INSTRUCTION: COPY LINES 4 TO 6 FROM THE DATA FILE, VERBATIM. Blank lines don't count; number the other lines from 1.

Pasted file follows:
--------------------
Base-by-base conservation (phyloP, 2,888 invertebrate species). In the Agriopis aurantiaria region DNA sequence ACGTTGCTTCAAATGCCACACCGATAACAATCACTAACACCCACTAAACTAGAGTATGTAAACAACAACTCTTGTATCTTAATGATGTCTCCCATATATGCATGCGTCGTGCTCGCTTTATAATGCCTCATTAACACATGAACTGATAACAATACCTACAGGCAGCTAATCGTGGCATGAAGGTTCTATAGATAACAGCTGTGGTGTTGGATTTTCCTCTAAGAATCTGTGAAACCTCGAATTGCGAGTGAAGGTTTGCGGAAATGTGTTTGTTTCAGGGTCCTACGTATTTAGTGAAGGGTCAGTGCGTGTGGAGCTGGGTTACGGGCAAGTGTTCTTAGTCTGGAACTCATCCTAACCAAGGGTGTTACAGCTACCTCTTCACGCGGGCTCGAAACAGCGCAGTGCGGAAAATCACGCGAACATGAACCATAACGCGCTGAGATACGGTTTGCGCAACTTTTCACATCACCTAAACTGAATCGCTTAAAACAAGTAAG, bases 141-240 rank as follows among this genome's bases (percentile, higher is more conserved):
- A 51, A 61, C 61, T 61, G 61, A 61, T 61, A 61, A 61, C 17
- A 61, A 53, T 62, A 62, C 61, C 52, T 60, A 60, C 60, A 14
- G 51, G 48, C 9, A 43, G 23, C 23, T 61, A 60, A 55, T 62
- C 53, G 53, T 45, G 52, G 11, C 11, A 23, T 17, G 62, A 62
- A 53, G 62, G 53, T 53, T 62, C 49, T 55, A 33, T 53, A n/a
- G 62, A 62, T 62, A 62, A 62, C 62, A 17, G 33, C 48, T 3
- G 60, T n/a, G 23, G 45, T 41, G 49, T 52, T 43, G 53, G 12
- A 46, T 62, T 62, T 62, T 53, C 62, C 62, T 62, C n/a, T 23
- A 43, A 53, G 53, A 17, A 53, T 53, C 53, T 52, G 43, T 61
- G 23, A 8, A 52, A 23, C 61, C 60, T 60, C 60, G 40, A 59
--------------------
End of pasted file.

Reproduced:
- G 51, G 48, C 9, A 43, G 23, C 23, T 61, A 60, A 55, T 62
- C 53, G 53, T 45, G 52, G 11, C 11, A 23, T 17, G 62, A 62
- A 53, G 62, G 53, T 53, T 62, C 49, T 55, A 33, T 53, A n/a